HRT Treatment

Before starting upon testosterone replacement therapy, men need to have their prostate examined. This particular examination, typically conducted by urologists is to understand the condition of the prostate gland which is prone to cancer. Whilst cancer of the prostate is very common and usually harmless, any kind of irregularities, hypertrophy, or even urinary complaints must be identified and dealt with prior to beginning testosterone treatment.

Specifically, men need a PSA (prostate gland specific antigen) blood-work test. If the test's values are found to be raised, then a PSA-2 test may be ordered that may determine prostatic hypertrophy. Androgenic hormone not an option in men diagnosed with prostate cancer because testosterone may well aggravate the condition.

Men should continue doing this prostate and PSA testing every 6 months after the commencement of Testosterone Replacement Therapy or as directed by their doctor.

Androgenic hormone or testosterone is secreted by the testes the entire day and is metabolized by heavy physical work and stress. It is therefore normal for doctors to order the blood be drawn in the morning when life's demands have not yet affected the body's level. Further, it is normal for the doctor to do 2 blood tests over a period of time to take an average reading.

Once it has been determined that a testosterone deficiency does in fact exist, and that there are no prostate cancer risks preventing replacement therapy, decisions can be made about what is the best way to administer the treatment.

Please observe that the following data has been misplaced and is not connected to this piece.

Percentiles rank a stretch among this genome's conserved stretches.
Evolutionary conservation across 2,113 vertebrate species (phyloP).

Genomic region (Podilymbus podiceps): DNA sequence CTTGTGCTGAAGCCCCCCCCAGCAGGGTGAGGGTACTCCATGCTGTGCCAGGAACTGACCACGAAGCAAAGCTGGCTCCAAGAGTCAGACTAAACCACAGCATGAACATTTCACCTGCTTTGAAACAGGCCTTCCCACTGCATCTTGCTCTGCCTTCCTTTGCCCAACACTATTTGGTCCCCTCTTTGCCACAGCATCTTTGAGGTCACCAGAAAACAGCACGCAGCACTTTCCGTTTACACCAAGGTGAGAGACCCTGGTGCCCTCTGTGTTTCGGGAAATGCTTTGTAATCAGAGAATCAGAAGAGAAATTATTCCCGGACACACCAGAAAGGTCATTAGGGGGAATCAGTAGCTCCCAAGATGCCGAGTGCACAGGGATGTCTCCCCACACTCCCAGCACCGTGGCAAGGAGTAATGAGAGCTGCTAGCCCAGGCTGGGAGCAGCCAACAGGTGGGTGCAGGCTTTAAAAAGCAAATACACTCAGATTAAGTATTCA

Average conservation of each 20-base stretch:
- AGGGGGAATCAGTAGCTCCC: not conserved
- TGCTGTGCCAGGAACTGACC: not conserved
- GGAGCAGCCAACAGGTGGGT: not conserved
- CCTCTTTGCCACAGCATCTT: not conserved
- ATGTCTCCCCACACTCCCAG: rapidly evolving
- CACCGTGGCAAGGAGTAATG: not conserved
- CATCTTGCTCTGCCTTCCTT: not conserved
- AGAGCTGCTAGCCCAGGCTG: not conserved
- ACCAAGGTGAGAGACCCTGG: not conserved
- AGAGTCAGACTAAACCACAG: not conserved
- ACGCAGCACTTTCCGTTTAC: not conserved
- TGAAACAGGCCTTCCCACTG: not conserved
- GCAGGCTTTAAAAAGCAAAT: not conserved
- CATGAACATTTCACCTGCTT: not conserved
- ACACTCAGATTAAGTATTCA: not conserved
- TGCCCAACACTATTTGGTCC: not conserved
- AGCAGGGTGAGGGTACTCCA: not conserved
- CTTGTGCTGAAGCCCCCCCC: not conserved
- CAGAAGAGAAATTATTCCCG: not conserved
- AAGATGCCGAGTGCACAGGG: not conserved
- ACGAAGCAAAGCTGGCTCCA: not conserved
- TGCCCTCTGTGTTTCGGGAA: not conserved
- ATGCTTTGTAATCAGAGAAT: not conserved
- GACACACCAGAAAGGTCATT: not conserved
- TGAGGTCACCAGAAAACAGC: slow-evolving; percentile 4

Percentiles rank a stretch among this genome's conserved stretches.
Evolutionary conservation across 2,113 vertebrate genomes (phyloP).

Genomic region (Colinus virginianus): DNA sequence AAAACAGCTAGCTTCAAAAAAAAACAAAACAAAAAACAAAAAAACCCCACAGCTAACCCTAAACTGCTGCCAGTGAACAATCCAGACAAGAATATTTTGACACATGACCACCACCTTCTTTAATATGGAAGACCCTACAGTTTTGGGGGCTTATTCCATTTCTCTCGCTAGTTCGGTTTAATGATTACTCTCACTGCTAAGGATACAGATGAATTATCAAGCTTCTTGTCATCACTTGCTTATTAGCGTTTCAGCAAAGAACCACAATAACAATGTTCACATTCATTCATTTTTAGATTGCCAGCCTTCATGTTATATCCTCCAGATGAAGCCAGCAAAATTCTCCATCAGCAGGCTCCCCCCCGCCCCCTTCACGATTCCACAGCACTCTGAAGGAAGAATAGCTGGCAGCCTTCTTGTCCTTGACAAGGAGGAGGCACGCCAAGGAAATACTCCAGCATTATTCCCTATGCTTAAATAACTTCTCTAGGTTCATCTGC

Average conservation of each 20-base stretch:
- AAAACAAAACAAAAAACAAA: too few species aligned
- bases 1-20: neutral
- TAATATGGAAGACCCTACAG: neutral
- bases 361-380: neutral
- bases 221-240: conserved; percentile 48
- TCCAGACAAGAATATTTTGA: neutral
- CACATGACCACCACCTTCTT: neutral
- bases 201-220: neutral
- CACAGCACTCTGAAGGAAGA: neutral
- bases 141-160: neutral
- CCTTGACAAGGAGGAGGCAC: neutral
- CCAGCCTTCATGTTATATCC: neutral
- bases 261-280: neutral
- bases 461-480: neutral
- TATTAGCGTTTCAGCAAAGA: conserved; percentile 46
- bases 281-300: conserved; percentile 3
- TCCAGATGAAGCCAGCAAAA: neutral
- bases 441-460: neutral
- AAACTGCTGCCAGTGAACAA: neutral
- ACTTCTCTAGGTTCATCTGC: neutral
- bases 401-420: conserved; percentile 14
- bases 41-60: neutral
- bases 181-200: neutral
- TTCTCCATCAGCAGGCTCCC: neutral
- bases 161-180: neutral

Sally, one of my senior colleagues was in her mid forties when she experienced night sweat for the first time in her life. It was cold inside, yet she was all covered up with sweat. The story does not end there; she shares with us more of her experiences like depression, anxiety, hot flash, vaginal dryness, low sex drive and few more. Well, sally was going through the symptoms of menopause. It literally meant a sudden 'change of life' for her. She suddenly started look different and started talking about strange things like 'getting everything in order'. Any way, the cheery, confident Sally was gone and as if a different person came to work with us. It was evident that Sally failed to accept this natural transition of life with grace. It was then somebody broached the topic of hormone therapy to Sally. After a brief phase of indecision, sally decided in favor of hormone replacement therapy and today she is her active, enterprising self again and most importantly finally she came to realize that menopause meant only the end of reproductive life of a woman; it is not the end of life.